Against Euclid by Maria Popova. Available as a print.

It took an unusual mind shaped by unusual experience — a common experience navigated by uncommon pathways — to arrive at this strange revolution. Gleick writes:

Benoit Mandelbrot is best understood as a refugee. He was born in Warsaw in 1924 to a Lithuanian Jewish family, his father a clothing wholesaler, his mother a dentist. Alert to geopolitical reality, the family moved to Paris in 1936, drawn in part by the presence of Mandelbrot’s uncle, Szolem Mandelbrojt, a mathematician. When the war came, the family stayed just ahead of the Nazis once again, abandoning everything but a few suitcases and joining the stream of refugees who clogged the roads south from Paris. They finally reached the town of Tulle.

For a while Benoit went around as an apprentice toolmaker, dangerously conspicuous by his height and his educated background. It was a time of unforgettable sights and fears, yet later he recalled little personal hardship, remembering instead the times he was befriended in Tulle and elsewhere by schoolteachers, some of them distinguished scholars, themselves stranded by the war. In all, his schooling was irregular and discontinuous. He claimed never to have learned the alphabet or, more significantly, multiplication tables past the fives. Still, he had a gift.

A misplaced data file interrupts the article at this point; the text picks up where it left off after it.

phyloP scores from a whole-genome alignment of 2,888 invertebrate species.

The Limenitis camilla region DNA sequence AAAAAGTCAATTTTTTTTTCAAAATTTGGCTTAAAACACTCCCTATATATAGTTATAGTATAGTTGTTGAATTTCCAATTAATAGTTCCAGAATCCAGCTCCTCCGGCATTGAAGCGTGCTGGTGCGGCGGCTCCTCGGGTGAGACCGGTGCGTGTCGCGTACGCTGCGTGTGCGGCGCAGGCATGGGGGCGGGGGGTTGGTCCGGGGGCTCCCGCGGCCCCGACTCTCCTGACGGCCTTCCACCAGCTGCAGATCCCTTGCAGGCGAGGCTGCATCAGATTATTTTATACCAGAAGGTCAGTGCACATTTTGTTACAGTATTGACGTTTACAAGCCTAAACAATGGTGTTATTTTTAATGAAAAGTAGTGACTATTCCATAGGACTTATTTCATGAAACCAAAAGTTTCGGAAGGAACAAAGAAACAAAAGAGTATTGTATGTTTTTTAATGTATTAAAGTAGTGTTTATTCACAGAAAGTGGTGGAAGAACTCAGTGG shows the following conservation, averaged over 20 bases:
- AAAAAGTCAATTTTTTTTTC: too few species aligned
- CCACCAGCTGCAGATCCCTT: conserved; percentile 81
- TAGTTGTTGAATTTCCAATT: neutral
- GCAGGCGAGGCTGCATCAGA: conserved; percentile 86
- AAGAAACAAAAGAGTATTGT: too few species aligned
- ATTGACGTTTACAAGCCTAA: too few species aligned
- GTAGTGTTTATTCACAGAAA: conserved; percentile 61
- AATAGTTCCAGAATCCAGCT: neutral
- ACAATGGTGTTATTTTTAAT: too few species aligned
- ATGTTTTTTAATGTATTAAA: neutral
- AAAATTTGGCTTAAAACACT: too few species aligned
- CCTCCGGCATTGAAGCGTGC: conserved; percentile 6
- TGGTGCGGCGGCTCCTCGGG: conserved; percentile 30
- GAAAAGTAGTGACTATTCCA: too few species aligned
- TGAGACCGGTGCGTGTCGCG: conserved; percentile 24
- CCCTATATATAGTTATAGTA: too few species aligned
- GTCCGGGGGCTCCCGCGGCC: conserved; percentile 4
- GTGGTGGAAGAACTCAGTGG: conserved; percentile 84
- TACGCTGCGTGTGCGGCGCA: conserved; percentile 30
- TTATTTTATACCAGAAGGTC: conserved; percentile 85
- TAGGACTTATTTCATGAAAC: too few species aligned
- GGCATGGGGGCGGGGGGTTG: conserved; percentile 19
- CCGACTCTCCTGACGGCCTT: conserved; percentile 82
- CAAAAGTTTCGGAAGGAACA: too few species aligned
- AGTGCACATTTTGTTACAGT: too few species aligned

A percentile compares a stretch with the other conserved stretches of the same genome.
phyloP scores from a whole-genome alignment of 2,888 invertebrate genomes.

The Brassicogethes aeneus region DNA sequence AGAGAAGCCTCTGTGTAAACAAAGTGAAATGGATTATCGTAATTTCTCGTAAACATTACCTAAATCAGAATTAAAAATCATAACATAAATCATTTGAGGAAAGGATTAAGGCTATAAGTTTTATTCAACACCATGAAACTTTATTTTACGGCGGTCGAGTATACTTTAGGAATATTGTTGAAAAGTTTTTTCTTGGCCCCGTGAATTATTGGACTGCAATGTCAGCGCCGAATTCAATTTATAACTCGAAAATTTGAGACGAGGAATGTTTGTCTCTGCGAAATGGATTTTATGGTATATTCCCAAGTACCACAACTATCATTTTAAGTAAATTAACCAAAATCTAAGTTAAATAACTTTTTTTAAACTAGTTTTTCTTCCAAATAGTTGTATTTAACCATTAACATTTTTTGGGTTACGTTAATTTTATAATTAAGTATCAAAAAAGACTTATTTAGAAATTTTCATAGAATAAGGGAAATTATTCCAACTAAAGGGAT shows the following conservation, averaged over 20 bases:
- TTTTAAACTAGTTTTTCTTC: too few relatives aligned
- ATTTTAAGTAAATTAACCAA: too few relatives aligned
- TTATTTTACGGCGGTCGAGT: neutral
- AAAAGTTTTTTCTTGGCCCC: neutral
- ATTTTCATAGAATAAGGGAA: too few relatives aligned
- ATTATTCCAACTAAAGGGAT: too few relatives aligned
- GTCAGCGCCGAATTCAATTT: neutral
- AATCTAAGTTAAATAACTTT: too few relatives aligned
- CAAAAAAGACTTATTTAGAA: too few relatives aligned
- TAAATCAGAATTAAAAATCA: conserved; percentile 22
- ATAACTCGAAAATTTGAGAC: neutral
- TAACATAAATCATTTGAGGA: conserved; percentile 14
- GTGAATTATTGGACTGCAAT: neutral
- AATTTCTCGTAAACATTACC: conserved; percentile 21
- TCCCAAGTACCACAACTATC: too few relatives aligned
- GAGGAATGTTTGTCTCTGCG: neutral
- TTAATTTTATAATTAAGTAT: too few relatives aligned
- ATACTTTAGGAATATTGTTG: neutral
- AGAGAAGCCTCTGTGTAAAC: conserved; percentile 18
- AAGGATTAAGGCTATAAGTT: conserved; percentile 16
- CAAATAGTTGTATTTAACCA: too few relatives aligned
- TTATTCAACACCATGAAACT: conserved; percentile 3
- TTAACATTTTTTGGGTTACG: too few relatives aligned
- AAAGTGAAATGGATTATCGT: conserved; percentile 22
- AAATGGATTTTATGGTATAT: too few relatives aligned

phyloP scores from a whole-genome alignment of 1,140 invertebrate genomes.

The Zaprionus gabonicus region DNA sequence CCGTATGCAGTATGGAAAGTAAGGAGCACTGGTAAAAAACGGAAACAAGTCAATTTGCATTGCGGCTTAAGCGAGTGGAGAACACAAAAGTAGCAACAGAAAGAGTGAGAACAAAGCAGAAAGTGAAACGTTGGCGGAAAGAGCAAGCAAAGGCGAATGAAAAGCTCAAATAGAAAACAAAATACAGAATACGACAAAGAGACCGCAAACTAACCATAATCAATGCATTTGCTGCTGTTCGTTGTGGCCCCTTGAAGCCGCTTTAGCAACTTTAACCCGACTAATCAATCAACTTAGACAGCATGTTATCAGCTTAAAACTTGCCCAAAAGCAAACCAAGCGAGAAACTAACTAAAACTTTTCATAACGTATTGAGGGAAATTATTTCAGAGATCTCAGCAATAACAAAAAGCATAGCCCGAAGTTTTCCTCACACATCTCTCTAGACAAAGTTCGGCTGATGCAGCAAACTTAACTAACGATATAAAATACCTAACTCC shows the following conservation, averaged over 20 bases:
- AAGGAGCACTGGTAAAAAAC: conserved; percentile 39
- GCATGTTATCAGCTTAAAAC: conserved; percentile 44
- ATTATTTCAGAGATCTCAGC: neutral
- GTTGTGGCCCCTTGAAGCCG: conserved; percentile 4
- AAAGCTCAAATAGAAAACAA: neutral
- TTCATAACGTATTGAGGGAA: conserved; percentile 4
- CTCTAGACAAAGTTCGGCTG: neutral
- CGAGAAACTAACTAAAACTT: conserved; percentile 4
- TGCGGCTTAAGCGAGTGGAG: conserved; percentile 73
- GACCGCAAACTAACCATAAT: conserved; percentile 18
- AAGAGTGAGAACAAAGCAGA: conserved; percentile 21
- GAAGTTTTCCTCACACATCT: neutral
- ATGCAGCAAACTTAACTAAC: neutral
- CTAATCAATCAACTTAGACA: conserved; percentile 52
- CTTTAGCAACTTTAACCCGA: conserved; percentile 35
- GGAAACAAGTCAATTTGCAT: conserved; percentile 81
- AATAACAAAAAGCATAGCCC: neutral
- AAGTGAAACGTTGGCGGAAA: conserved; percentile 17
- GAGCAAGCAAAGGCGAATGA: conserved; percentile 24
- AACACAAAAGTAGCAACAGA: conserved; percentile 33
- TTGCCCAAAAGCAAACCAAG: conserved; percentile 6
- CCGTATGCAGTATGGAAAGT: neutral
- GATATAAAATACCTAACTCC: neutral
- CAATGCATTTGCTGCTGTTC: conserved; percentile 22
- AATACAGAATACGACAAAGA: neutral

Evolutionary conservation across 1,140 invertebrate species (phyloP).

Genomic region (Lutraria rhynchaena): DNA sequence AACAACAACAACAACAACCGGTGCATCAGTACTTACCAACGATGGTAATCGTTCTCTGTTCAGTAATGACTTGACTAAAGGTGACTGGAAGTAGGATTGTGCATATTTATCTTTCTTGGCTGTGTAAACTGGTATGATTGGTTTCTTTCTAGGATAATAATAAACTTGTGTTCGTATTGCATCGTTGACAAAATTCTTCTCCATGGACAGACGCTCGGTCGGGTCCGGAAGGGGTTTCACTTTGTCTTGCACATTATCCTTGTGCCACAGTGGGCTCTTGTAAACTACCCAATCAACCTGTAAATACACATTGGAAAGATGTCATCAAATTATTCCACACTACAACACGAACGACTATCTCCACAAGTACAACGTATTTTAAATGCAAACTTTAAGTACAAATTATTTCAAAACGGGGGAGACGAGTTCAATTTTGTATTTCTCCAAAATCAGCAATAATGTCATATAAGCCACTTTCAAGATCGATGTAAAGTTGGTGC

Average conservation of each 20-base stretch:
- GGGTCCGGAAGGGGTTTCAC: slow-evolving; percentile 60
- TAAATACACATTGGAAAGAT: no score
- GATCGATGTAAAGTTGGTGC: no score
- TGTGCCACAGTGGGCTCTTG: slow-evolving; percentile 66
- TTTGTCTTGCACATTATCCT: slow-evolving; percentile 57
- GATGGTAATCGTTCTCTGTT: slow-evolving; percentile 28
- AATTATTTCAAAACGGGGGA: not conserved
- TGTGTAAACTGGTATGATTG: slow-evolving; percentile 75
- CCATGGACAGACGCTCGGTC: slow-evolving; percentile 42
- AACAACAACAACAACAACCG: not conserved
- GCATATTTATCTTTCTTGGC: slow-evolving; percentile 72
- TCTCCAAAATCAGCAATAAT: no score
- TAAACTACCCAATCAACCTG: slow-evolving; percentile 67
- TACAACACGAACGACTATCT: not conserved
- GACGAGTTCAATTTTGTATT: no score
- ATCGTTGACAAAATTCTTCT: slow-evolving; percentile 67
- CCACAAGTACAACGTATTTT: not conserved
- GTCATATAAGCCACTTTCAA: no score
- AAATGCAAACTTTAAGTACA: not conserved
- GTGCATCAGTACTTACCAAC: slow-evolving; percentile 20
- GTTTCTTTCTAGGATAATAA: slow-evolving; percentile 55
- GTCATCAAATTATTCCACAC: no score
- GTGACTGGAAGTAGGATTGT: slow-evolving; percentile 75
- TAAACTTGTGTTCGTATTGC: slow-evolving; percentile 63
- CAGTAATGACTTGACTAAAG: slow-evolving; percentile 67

When Paris was liberated, he took and passed the month-long oral and written admissions examination for École Normale and École Polytechnique, despite his lack of preparation. Among other elements, the test had a vestigial examination in drawing, and Mandelbrot discovered a latent facility for copying the Venus de Milo. On the mathematical sections of the test — exercises in formal algebra and integrated analysis — he managed to hide his lack of training with the help of his geometrical intuition. He had realized that, given an analytic problem, he could almost always think of it in terms of some shape in his mind. Given a shape, he could find ways of transforming it, altering its symmetries, making it more harmonious. Often his transformations led directly to a solution of the analogous problem. In physics and chemistry, where he could not apply geometry, he got poor grades. But in mathematics, questions he could never have answered using proper techniques melted away in the face of his manipulations of shapes.

Benoit Mandelbrot as a teenager. (Photograph courtesy of Aliette Mandelbrot.)

At the heart of Mandelbrot’s mathematical revolution, this exquisite plaything of the mind, is the idea of self-similarity — a fractal curve looks exactly the same as you zoom all the way out and all the way in, across all available scales of magnification. Gleick describes the nested recursion of self-similarity as “symmetry across scale,” “pattern inside of a pattern.” In his altogether splendid Chaos, he goes on to elucidate how the Mandelbrot set, considered by many the most complex object in mathematics, became “a kind of public emblem for chaos,” confounding our most elemental ideas about simplicity and complexity, and sculpting from that pliant confusion a whole new model of the world.